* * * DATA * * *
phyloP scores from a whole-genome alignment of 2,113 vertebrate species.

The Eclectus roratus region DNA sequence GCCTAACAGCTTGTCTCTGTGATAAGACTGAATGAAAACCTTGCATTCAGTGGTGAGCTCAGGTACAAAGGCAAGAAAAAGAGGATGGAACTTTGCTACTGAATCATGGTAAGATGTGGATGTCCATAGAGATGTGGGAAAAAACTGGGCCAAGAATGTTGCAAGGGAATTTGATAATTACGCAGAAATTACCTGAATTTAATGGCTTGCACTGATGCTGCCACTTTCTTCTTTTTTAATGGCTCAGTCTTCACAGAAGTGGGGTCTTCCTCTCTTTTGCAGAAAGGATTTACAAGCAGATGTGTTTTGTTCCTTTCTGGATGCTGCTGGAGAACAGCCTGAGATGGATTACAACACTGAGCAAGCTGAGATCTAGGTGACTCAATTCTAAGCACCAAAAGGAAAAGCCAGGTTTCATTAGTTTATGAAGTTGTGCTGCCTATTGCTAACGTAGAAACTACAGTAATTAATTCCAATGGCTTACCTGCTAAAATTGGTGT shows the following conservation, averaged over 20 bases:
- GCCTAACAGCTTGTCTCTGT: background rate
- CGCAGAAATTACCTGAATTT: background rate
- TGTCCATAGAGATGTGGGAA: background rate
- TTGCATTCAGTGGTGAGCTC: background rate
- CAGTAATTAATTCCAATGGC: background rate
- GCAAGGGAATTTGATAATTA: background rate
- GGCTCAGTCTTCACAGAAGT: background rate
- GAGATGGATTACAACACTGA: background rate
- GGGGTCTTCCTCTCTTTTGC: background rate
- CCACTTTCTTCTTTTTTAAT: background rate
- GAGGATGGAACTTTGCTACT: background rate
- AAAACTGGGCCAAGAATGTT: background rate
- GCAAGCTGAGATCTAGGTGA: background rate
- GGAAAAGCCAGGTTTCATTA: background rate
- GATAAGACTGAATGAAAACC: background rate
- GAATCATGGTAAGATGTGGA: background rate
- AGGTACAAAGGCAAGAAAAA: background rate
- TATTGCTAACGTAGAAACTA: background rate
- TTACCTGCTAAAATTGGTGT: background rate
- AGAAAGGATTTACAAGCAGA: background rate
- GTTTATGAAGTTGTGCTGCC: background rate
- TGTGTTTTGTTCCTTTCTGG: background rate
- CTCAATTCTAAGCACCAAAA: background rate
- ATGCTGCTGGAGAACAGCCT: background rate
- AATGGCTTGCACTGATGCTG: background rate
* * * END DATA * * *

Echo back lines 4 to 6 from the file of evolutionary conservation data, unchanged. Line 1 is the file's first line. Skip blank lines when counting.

- CGCAGAAATTACCTGAATTT: background rate
- TGTCCATAGAGATGTGGGAA: background rate
- TTGCATTCAGTGGTGAGCTC: background rate